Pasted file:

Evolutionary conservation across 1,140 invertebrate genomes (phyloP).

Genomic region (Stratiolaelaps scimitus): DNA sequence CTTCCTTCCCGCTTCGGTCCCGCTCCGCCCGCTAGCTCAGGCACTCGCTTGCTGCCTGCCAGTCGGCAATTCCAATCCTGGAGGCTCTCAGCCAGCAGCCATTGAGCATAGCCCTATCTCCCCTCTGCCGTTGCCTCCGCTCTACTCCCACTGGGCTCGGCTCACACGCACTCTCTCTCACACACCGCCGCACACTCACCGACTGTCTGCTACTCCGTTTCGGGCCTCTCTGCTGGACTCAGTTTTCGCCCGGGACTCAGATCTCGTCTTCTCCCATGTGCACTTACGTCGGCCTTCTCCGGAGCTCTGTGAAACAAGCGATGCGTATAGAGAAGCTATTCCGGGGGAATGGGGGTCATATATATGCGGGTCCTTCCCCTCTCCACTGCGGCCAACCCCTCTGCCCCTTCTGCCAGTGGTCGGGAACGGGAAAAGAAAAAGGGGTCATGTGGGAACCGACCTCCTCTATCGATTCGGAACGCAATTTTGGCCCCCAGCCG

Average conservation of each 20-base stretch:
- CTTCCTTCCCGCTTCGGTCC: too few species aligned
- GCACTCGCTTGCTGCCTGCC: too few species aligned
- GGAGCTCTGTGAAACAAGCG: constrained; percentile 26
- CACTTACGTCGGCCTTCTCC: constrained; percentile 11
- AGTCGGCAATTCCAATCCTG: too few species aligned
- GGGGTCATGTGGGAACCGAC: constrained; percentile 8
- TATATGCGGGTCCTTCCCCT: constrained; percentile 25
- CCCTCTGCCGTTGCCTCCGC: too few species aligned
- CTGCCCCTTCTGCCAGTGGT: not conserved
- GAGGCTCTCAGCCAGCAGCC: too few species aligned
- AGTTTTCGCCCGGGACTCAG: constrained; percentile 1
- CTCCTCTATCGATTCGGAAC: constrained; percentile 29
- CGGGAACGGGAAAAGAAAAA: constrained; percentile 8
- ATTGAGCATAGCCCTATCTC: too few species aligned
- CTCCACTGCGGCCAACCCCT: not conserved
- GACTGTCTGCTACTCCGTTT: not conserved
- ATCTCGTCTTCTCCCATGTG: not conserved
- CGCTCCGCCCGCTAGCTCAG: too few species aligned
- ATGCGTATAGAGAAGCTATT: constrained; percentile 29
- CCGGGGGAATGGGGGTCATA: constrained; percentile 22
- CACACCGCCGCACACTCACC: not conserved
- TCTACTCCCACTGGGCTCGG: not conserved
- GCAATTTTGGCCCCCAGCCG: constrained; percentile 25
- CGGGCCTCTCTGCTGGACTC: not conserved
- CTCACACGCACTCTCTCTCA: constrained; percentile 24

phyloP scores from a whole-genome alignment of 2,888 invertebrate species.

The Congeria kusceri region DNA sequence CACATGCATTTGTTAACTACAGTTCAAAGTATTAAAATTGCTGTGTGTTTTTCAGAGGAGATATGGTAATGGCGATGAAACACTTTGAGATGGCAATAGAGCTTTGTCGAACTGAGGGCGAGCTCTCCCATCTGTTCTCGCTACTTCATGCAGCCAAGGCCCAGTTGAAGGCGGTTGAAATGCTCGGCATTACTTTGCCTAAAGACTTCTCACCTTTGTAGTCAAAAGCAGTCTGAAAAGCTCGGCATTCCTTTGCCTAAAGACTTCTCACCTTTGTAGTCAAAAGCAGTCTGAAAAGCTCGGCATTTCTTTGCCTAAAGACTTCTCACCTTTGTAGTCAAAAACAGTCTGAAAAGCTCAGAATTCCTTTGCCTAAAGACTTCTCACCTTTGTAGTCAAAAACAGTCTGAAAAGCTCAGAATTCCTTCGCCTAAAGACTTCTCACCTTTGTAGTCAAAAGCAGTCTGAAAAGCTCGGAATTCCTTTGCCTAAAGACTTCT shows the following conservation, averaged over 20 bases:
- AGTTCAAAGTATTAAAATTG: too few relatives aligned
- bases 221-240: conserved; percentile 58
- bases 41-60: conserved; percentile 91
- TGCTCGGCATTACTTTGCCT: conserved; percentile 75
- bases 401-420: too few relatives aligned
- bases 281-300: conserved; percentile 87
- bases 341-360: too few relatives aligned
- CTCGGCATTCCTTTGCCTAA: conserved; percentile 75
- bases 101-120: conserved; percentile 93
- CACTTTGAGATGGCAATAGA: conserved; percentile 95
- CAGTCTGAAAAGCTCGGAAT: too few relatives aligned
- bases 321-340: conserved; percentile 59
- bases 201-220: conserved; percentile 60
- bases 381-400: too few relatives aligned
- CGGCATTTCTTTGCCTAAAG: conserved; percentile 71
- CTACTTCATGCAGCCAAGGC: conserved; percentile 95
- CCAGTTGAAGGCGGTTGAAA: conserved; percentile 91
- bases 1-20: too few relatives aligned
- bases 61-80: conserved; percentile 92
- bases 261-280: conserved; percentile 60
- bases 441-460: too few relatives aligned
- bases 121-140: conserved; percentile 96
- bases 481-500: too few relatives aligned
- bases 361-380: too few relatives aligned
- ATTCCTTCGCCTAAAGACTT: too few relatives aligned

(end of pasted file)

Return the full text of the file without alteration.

Evolutionary conservation across 1,140 invertebrate genomes (phyloP).

Genomic region (Stratiolaelaps scimitus): DNA sequence CTTCCTTCCCGCTTCGGTCCCGCTCCGCCCGCTAGCTCAGGCACTCGCTTGCTGCCTGCCAGTCGGCAATTCCAATCCTGGAGGCTCTCAGCCAGCAGCCATTGAGCATAGCCCTATCTCCCCTCTGCCGTTGCCTCCGCTCTACTCCCACTGGGCTCGGCTCACACGCACTCTCTCTCACACACCGCCGCACACTCACCGACTGTCTGCTACTCCGTTTCGGGCCTCTCTGCTGGACTCAGTTTTCGCCCGGGACTCAGATCTCGTCTTCTCCCATGTGCACTTACGTCGGCCTTCTCCGGAGCTCTGTGAAACAAGCGATGCGTATAGAGAAGCTATTCCGGGGGAATGGGGGTCATATATATGCGGGTCCTTCCCCTCTCCACTGCGGCCAACCCCTCTGCCCCTTCTGCCAGTGGTCGGGAACGGGAAAAGAAAAAGGGGTCATGTGGGAACCGACCTCCTCTATCGATTCGGAACGCAATTTTGGCCCCCAGCCG

Average conservation of each 20-base stretch:
- CTTCCTTCCCGCTTCGGTCC: too few species aligned
- GCACTCGCTTGCTGCCTGCC: too few species aligned
- GGAGCTCTGTGAAACAAGCG: constrained; percentile 26
- CACTTACGTCGGCCTTCTCC: constrained; percentile 11
- AGTCGGCAATTCCAATCCTG: too few species aligned
- GGGGTCATGTGGGAACCGAC: constrained; percentile 8
- TATATGCGGGTCCTTCCCCT: constrained; percentile 25
- CCCTCTGCCGTTGCCTCCGC: too few species aligned
- CTGCCCCTTCTGCCAGTGGT: not conserved
- GAGGCTCTCAGCCAGCAGCC: too few species aligned
- AGTTTTCGCCCGGGACTCAG: constrained; percentile 1
- CTCCTCTATCGATTCGGAAC: constrained; percentile 29
- CGGGAACGGGAAAAGAAAAA: constrained; percentile 8
- ATTGAGCATAGCCCTATCTC: too few species aligned
- CTCCACTGCGGCCAACCCCT: not conserved
- GACTGTCTGCTACTCCGTTT: not conserved
- ATCTCGTCTTCTCCCATGTG: not conserved
- CGCTCCGCCCGCTAGCTCAG: too few species aligned
- ATGCGTATAGAGAAGCTATT: constrained; percentile 29
- CCGGGGGAATGGGGGTCATA: constrained; percentile 22
- CACACCGCCGCACACTCACC: not conserved
- TCTACTCCCACTGGGCTCGG: not conserved
- GCAATTTTGGCCCCCAGCCG: constrained; percentile 25
- CGGGCCTCTCTGCTGGACTC: not conserved
- CTCACACGCACTCTCTCTCA: constrained; percentile 24

phyloP scores from a whole-genome alignment of 2,888 invertebrate species.

The Congeria kusceri region DNA sequence CACATGCATTTGTTAACTACAGTTCAAAGTATTAAAATTGCTGTGTGTTTTTCAGAGGAGATATGGTAATGGCGATGAAACACTTTGAGATGGCAATAGAGCTTTGTCGAACTGAGGGCGAGCTCTCCCATCTGTTCTCGCTACTTCATGCAGCCAAGGCCCAGTTGAAGGCGGTTGAAATGCTCGGCATTACTTTGCCTAAAGACTTCTCACCTTTGTAGTCAAAAGCAGTCTGAAAAGCTCGGCATTCCTTTGCCTAAAGACTTCTCACCTTTGTAGTCAAAAGCAGTCTGAAAAGCTCGGCATTTCTTTGCCTAAAGACTTCTCACCTTTGTAGTCAAAAACAGTCTGAAAAGCTCAGAATTCCTTTGCCTAAAGACTTCTCACCTTTGTAGTCAAAAACAGTCTGAAAAGCTCAGAATTCCTTCGCCTAAAGACTTCTCACCTTTGTAGTCAAAAGCAGTCTGAAAAGCTCGGAATTCCTTTGCCTAAAGACTTCT shows the following conservation, averaged over 20 bases:
- AGTTCAAAGTATTAAAATTG: too few relatives aligned
- bases 221-240: conserved; percentile 58
- bases 41-60: conserved; percentile 91
- TGCTCGGCATTACTTTGCCT: conserved; percentile 75
- bases 401-420: too few relatives aligned
- bases 281-300: conserved; percentile 87
- bases 341-360: too few relatives aligned
- CTCGGCATTCCTTTGCCTAA: conserved; percentile 75
- bases 101-120: conserved; percentile 93
- CACTTTGAGATGGCAATAGA: conserved; percentile 95
- CAGTCTGAAAAGCTCGGAAT: too few relatives aligned
- bases 321-340: conserved; percentile 59
- bases 201-220: conserved; percentile 60
- bases 381-400: too few relatives aligned
- CGGCATTTCTTTGCCTAAAG: conserved; percentile 71
- CTACTTCATGCAGCCAAGGC: conserved; percentile 95
- CCAGTTGAAGGCGGTTGAAA: conserved; percentile 91
- bases 1-20: too few relatives aligned
- bases 61-80: conserved; percentile 92
- bases 261-280: conserved; percentile 60
- bases 441-460: too few relatives aligned
- bases 121-140: conserved; percentile 96
- bases 481-500: too few relatives aligned
- bases 361-380: too few relatives aligned
- ATTCCTTCGCCTAAAGACTT: too few relatives aligned